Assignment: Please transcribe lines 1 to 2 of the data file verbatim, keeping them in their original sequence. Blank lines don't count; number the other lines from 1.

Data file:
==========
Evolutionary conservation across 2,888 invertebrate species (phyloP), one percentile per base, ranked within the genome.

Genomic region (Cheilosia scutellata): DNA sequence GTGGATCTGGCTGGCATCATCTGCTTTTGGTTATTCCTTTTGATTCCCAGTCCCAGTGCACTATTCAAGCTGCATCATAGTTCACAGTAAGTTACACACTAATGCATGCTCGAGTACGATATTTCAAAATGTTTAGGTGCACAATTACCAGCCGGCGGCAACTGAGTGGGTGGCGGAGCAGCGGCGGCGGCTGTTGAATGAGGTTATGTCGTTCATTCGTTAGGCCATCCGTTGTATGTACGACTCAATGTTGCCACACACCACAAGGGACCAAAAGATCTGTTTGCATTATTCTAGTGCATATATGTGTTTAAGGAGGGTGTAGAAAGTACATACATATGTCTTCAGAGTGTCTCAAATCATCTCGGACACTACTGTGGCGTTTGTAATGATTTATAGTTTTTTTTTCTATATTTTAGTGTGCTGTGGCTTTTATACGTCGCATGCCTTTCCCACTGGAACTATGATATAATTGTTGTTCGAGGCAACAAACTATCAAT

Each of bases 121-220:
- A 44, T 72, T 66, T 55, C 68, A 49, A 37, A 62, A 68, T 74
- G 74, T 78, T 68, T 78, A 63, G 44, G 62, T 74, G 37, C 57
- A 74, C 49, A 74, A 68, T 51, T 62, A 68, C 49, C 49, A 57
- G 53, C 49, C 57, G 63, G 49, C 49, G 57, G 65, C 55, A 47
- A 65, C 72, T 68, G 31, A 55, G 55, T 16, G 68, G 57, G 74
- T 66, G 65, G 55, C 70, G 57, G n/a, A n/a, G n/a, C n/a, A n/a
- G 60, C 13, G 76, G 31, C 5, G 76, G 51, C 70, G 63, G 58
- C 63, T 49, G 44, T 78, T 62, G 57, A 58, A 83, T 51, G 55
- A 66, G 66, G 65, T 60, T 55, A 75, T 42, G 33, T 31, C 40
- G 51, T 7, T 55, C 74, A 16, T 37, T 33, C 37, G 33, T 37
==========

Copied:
Evolutionary conservation across 2,888 invertebrate species (phyloP), one percentile per base, ranked within the genome.

Genomic region (Cheilosia scutellata): DNA sequence GTGGATCTGGCTGGCATCATCTGCTTTTGGTTATTCCTTTTGATTCCCAGTCCCAGTGCACTATTCAAGCTGCATCATAGTTCACAGTAAGTTACACACTAATGCATGCTCGAGTACGATATTTCAAAATGTTTAGGTGCACAATTACCAGCCGGCGGCAACTGAGTGGGTGGCGGAGCAGCGGCGGCGGCTGTTGAATGAGGTTATGTCGTTCATTCGTTAGGCCATCCGTTGTATGTACGACTCAATGTTGCCACACACCACAAGGGACCAAAAGATCTGTTTGCATTATTCTAGTGCATATATGTGTTTAAGGAGGGTGTAGAAAGTACATACATATGTCTTCAGAGTGTCTCAAATCATCTCGGACACTACTGTGGCGTTTGTAATGATTTATAGTTTTTTTTTCTATATTTTAGTGTGCTGTGGCTTTTATACGTCGCATGCCTTTCCCACTGGAACTATGATATAATTGTTGTTCGAGGCAACAAACTATCAAT